One year after Santa Barbara oil spill, California presses criminal charges
The May 2015 spill forced 21,000 gallons of oil into the Pacific Ocean. If convicted, Plains All American Pipeline could face $2.8 million in fines.
Jae C. Hong/AP/File
A Texas oil pipeline company has been indicted in connection with one of the largest oil spills to strike the California coastline in decades.
Plains All American Pipeline and one of its employees now face 46 counts of state law violations, which could cost the company up to $2.8 million in fines if convicted.
Over 100,00 gallons of oil gushed from the company's failed pipeline, spilling along the coast near Refugio State Beach west of Santa Barbara, on May 19, 2015. The spill forced about 21,000 gallons of oil into the Pacific Ocean, leading officials to close the beach for about two months. More than 300 animal deaths were blamed on the spill, including pelicans and sea lions.
Federal, state, and local agencies began investigating the company shortly after the spill. An initial federal investigation found external corrosion on the oil pipeline to blame. Last June, the House Energy and Commerce Committee launched an additional probe, asking the company to provide a detailed account of what led to the incident, including what Plains All American was doing at the time of the spill and what it did to address the problem, as the Monitor reported at the time.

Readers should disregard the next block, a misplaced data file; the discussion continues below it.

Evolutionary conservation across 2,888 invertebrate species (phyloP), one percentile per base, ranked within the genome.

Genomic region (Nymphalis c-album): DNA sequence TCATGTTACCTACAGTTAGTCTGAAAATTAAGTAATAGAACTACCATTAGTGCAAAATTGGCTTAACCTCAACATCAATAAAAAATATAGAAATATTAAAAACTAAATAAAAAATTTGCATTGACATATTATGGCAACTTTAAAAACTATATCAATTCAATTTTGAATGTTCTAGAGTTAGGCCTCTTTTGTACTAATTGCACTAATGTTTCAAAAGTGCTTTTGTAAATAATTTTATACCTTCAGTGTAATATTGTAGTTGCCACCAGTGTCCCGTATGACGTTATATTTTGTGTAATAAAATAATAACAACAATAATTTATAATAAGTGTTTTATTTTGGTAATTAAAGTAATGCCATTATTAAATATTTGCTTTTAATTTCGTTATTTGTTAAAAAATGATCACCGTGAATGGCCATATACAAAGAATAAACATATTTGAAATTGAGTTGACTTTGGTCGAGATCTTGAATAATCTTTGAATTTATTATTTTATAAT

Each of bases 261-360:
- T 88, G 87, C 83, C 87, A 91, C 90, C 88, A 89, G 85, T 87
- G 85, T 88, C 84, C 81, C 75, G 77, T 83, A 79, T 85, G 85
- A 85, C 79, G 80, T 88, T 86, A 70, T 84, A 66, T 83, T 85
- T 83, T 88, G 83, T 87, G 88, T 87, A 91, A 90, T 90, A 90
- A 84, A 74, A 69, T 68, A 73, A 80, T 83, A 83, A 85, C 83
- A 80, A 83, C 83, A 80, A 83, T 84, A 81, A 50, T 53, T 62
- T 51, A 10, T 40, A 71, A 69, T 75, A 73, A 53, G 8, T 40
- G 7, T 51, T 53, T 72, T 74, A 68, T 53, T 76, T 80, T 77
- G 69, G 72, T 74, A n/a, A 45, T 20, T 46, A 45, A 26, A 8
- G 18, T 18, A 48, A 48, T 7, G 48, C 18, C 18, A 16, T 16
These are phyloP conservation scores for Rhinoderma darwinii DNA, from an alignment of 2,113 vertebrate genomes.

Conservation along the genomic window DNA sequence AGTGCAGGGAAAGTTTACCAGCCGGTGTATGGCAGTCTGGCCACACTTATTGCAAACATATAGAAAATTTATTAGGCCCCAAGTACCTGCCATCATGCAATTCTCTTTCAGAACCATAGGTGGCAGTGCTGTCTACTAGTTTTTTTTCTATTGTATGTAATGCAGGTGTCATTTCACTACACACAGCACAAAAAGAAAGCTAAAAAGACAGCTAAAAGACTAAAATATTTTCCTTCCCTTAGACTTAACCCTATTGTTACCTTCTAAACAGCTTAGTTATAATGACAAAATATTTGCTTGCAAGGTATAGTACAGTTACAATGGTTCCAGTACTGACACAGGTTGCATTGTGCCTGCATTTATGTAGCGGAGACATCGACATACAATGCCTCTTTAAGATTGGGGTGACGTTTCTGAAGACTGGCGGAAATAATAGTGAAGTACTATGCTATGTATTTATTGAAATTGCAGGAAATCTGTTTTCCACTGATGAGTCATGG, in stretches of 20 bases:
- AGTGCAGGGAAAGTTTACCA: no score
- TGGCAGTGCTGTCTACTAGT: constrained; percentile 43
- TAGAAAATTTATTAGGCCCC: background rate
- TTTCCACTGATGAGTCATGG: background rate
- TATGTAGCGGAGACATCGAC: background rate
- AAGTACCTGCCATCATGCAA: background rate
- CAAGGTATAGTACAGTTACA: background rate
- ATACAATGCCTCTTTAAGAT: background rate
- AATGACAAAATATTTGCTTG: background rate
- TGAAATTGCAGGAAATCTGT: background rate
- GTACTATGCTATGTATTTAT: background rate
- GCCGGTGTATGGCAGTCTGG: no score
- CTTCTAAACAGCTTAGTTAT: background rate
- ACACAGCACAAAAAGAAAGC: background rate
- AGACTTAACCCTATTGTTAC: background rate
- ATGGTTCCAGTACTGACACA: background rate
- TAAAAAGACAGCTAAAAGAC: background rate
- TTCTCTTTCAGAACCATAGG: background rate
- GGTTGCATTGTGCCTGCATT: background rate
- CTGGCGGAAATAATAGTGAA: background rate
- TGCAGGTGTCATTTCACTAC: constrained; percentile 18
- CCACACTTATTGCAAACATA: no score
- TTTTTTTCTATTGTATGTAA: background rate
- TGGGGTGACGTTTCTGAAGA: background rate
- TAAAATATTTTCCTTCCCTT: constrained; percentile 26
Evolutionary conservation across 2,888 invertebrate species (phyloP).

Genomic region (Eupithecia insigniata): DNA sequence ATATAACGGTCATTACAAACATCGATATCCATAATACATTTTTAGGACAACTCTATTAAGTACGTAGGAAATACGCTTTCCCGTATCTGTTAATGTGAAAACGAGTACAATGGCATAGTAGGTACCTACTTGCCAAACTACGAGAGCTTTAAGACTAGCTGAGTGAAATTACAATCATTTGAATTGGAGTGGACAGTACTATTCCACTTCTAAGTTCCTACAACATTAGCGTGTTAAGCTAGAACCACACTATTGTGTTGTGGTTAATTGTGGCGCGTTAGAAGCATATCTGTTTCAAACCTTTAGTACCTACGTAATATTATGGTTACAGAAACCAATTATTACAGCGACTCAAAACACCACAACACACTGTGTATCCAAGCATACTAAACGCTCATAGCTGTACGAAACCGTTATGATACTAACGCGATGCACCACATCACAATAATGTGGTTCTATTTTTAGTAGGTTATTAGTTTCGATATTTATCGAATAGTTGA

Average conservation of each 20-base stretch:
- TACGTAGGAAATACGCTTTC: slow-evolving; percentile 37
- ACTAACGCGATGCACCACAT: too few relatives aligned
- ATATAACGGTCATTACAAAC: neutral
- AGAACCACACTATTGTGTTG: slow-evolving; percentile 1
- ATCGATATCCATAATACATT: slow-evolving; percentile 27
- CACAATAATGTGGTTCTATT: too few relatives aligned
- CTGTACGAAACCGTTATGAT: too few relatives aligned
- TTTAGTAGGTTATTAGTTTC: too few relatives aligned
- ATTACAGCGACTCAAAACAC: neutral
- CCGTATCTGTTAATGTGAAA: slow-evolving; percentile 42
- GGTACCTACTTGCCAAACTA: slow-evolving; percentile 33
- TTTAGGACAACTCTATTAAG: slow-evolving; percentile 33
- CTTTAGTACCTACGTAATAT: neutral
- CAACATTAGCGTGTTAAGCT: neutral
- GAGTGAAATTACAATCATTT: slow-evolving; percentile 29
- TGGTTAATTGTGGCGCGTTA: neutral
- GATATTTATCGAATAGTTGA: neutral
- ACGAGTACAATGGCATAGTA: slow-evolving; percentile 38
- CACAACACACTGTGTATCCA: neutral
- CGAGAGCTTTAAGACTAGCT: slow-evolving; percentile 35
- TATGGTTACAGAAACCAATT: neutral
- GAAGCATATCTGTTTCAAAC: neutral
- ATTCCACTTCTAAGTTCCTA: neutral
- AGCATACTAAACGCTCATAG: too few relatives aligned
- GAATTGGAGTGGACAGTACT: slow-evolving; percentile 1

The pipeline company, which transports and stores crude oil all over North America, has said that the spill was an accident and that the criminal charges are inappropriate. The company had started testing the pipes a few weeks before the spill, but the results had not been analyzed when the pipes broke.
"Plains is deeply disappointed by the decision of the California Attorney General and Santa Barbara District Attorney to pursue criminal charges against Plains and one of its employees in connection with the 2015 accident," the company said Tuesday. "Plains believes that neither the company nor any of its employees engaged in any criminal behavior at any time in connection with this accident, and that criminal charges are unwarranted."
The spill has been deemed the largest coastal oil spill in 25 years, with cleanup costs reaching $92 million.
Some environmental advocates have applauded the indictment, saying that it may help provide insight into what happened and whether the company responded appropriately.
"There’s some satisfaction in knowing that the legal authorities are pursuing this," Kathryn Phillips, director of Sierra Club California, told the Los Angeles Times. "We hope it will result in some penalties that can be used to help restore some of the damage."
This report contains material from the Associated Press.